Open Access Case Study

Familial Idiopathic Basal Ganglia Calcification (Fahr's syndrome): Initial Clinical Neuropsychiatric Presentation without Corresponding Neurological Deficit

Malte Christian Claussen, Katayun Hassanpour, Josef Jenewein, Soenke Boettger

International Neuropsychiatric Disease Journal, Page 1-5
DOI: 10.9734/INDJ/2017/34524

Familial idiopathic basal ganglia calcification (FIBGC) or Fahr's syndrome is a rare disorder with various clinical presentations which can mimic - in particular - psychiatric illness. The following case is characterized by the typical basal ganglia calcifications and presentation of neuropsychiatric symptoms indicating the first clinical presentation in the absence of a neurological deficit. As previously reported, the extent of calcification did not predict neurological impairment, however, predicted severe psychosis.

Open Access Case Study

Acute Human Herpesvirus-7-associated Encephalitis in a Young Adult Coinfected with Herpes Simplex Virus -1/2 and Epstein-Barr Virus

Pavel A. Dyachenko

International Neuropsychiatric Disease Journal, Page 1-5
DOI: 10.9734/INDJ/2017/34258

Background: Herpesvirus encephalitis (HVE) is a serious threat to people's health and life. The most common cause of these is herpes simplex virus. On the contrary, only isolated cases of encephalitis associated with herpesvirus type 7 are described.

Objective: To describe a case of acute encephalitis in a young adult caused by uncommon Human herpesvirus 7 (HHV-7), underlying with Herpes simplex virus 1/2 (HSV-1/2) and Epstein-Barr virus (EBV) coinfection.

Results: A 20-years-old woman presented to The Center of Infectious Disorders of the Nervous System (Kyiv, Ukraine) after developing acute fever followed by a left side partial loss of hearing. Her physical examination showed slow mentation and generalized weakness. Cerebrospinal fluid (CSF) analysis revealed pleocytosis of 15 cell/µl (45% lymphocytes, 55% granulocytes), and HHV-7 DNA (3.35 log genome copies per ml). CSF also contained IgG antibodies against HSV-1/2 and EBV capsid antigen (CA). No HHVs DNA nor antibodies to viral proteins were detected in the blood. Areas of mild increased signal in parietal lobes were detected on an MRI brain scan. After treating with Ganciclovir the patient was discharged in good condition.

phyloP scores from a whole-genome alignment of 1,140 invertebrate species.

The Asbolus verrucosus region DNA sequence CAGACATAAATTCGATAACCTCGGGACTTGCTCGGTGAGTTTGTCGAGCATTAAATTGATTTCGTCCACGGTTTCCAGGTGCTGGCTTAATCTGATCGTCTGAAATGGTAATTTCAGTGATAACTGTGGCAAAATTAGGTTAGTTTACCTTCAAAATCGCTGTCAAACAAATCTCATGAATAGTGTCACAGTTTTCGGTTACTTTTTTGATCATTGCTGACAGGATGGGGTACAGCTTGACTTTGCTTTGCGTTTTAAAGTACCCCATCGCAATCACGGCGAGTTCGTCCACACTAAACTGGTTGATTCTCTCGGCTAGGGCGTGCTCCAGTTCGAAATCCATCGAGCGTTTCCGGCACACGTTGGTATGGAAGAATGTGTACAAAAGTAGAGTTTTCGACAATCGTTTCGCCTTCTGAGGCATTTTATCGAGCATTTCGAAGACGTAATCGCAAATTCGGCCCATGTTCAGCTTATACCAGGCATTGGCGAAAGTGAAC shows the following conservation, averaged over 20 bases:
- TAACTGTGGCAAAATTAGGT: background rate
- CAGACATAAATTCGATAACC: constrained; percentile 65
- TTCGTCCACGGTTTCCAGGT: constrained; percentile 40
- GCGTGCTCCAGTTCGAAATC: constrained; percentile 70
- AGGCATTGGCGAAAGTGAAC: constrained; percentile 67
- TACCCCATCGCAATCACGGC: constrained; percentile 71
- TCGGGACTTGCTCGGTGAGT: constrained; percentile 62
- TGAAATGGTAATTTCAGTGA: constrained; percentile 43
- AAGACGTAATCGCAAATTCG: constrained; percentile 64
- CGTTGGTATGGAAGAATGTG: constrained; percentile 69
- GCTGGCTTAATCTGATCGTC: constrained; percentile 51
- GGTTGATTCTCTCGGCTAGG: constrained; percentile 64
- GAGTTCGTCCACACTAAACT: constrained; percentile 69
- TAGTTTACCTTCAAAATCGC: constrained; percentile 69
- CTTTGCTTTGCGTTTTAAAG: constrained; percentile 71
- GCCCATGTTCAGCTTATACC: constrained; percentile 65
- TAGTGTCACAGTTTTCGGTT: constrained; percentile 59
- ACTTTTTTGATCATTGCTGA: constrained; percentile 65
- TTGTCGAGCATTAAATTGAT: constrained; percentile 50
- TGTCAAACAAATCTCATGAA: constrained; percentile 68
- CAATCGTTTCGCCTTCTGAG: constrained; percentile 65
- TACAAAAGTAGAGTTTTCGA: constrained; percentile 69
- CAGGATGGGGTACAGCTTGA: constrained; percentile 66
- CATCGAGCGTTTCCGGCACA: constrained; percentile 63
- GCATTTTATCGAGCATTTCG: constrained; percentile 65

Conclusion: The author presents a case of primary HHV-7 infection followed acute encephalitis with typical MRI findings and HHV-7 DNA in CSF PCR. Ganciclovir therapy results in complete virology and neurological recovery. This case may be useful for clinicians in the differential diagnosis of CNS infection, taking into account that HHV-7 may be an etiological factor, and a timely diagnosis is the most important imperative for successful treatment.

Open Access Original Research Article

Dream Anxiety in Patients with Rapid Eye Movement Dependent Obstructive Sleep Apnea Syndrome

Ece Yazla, Mustafa Bilici, Zerrin Pelin

International Neuropsychiatric Disease Journal, Page 1-9
DOI: 10.9734/INDJ/2017/33703

Aims: The aim of this study is to investigate the effect of the breathing disorders that arise during sleep and are predominantly observed in Rapid Eye Movement (REM) phase onto the dreams which have negative effects on daily life. While doing this, we also investigated differences between the REM dependent and non REM dependent obstructive sleep apnea syndrome groups in terms of some sociodemographic and clinical characteristics.

Methods: Seventy patients who had got the diagnosis of obstructive sleep apnea syndrome (OSAS) according to American Academy of Sleep Medicine (AASM) were included into the study. Twenty of them were selected from those who had REM dependent OSAS.

Results: No significant difference was observed on dream anxiety levels between the groups (p=0,27). Dream anxiety level was not found significantly related to clinical characteristics. We determined that the arousal index of non REM dependent OSAS group was significantly higher than that of REM dependent group (p<0,05).